What is AI?

Defining AI is challenging and there is no single accepted definition. The technologies included within the term are constantly shifting and expanding as the science of AI advances while many older technologies once included are no longer considered AI at all. 

For DND/CAF, AI is considered the capability of a computer to do things that are normally associated with human cognition, such as reasoning, learning, and self-improvement.

Even the most advanced AI today is narrow AI: tools focused on specific tasks such as pattern recognition, classification, task optimization, and anomaly detection. Experts disagree on when or even if general AI, which can perform any cognitive task as well as or better than a human, will ever be developed. General AI systems are therefore outside the scope of this Strategy. Augmented Intelligence is also a subset of AI in which AI and ML technologies, such as virtual assistants, which will assist humans by analyzing queries and providing relatable data to assist the requestor in making better decisions.

ML is currently the dominant technique in AI, both in terms of widespread application and effectiveness. Rather than defining rules to obtain a result as conventional software does, ML uses past data to identify patterns which allow it to optimize for a predefined goal. When functioning properly, ML tools can help anticipate future needs, events, trends, and risks, allowing users to yield significant efficiencies in areas such as maintenance, logistics and inventory management. However, the effectiveness of ML depends on access to sufficient, relevant and high-quality data, without which the tool’s outputs will be unreliable. As a result, the quantity and quality of the data used for ML applications is a key priority for DND/CAF.

Generative AI is a subset of ML which can produce a wide variety of novel content, such as images, videos, audio, text, code, and 3D models, in response to user prompts. It does this by identifying the structure and patterns of vast quantities of existing data, and then using these patterns to generate novel outputs with similar characteristics. Generative AI outputs can be complex, highly realistic, and at times, indistinguishable from human-authored content. Recent breakthroughs in the field, particularly in large language models and image generation, have significantly advanced the capabilities of generative AI, opening new possibilities to use the technology to solve complex problems, including assisting in scientific research.

In popular culture, AI is often characterized as a competitor to human intelligence; however in practice, the two types of intelligence are highly complementary. In many domains, human intelligence supported by AI can deliver results that are superior to those achieved separately. For example, AI can undertake tasks that are repetitive or require high levels of precision and sustained attention. This leaves human personnel free to undertake the tasks at which they excel, especially those requiring judgement, creativity, initiative, and a grasp of the strategic landscape.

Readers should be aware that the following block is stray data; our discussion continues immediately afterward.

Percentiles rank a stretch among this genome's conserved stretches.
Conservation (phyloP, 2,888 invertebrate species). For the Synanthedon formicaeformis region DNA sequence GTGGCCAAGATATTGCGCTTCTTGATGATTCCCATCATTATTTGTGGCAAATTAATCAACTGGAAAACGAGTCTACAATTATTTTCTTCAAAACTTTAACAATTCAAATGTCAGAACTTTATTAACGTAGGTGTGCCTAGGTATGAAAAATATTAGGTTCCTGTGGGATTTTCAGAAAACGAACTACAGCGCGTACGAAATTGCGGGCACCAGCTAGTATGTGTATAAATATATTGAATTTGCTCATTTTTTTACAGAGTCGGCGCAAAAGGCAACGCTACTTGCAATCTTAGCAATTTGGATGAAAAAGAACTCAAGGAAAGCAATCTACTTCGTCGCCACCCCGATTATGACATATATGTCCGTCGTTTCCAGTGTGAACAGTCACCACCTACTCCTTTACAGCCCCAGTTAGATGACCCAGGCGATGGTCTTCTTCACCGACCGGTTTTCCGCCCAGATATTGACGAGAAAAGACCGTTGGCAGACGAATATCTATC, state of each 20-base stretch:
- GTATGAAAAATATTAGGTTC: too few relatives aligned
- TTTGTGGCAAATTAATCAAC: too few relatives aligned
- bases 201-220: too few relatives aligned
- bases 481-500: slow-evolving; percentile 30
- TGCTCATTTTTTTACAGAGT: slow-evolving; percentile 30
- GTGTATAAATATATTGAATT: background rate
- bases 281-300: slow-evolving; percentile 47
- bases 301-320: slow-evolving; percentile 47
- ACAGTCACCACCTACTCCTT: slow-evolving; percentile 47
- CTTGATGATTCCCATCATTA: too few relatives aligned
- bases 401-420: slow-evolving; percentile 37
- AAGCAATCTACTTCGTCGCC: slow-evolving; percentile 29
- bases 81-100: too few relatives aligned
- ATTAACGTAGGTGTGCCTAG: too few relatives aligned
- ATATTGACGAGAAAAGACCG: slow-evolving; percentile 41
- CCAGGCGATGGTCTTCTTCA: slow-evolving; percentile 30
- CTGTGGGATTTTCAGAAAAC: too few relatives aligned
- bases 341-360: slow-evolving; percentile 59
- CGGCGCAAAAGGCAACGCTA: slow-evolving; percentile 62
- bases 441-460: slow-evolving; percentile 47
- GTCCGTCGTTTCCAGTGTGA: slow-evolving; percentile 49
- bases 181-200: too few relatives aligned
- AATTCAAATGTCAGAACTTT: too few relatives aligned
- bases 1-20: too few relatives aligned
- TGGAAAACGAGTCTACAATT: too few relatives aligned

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Long descriptions

Identified below, are the various strengths and weaknesses of human and artificial intelligence.

Human Intelligence


  • Can innovate, imagine, and create without data
  • Understands conversation, emotion and humour
  • Can draw conclusions with little data
  • Can anticipate possible but uncertain outcomes and understand the implications of a decision
  • Can quickly incorporate new data sources and adapt actions
  • Highly energy efficient


  • Limited working and long-term memory and computational capacity
  • Limited sensory inputs and slow signal speed
  • Cannot be reconfigured, updated, upgraded, or scaled
  • Communicates indirectly through language and cannot be networked to other humans or machines
  • Struggles to maintain attention and accuracy in monotonous conditions
  • Cognitive biases affect rationality and decision quality
  • Error prone: performance degrades when tired, hungry, or stressed
  • No transfer of knowledge at end of life

Artificial Intelligence


  • Almost unlimited computational capacity
  • Almost unlimited sensor inputs, with signal speed close to speed of light 
  • Can be networked with other AI/computers for direct communication
  • Can be updated and scaled
  • Excels at tasks requiring sustained attention
  • No biological limitations of fatigue, hunger, or mortality
  • Learning can be transferred at end of system life


  • Cannot learn across problems
  • Can be trained to recognize but not understand language, emotion
  • Requires data to learn, and currently learns poorly with limited data
  • Cannot incorporate facts outside the training data into decision making
  • Cannot understand the implications of decisions
  • Unable to judge the importance or significance of the problem it is asked to solve
  • Subject to data and algorithmic bias
  • Highly energy inefficient

Along with its promise, AI and its use of data brings about challenges and responsibilities. If an AI model is trained on biased data, the resulting prediction may reflect and perpetuate those biases, leading to real world harms. Further, AI predictions based on past data may not represent the future, failing to foresee low-probability but high-impact events. Finally, AI's data usage can also pose privacy and security risks, especially when it involves personally identifiable or otherwise sensitive government information. Consequently, the outputs of AI must always be analyzed against expert human judgement and the constraints and expectations of the organization, with an awareness of AI’s limitations. On the road to AI enablement, it is critical for the Defence Team to establish and uphold ethical, equity, and security requirements for the use of AI.

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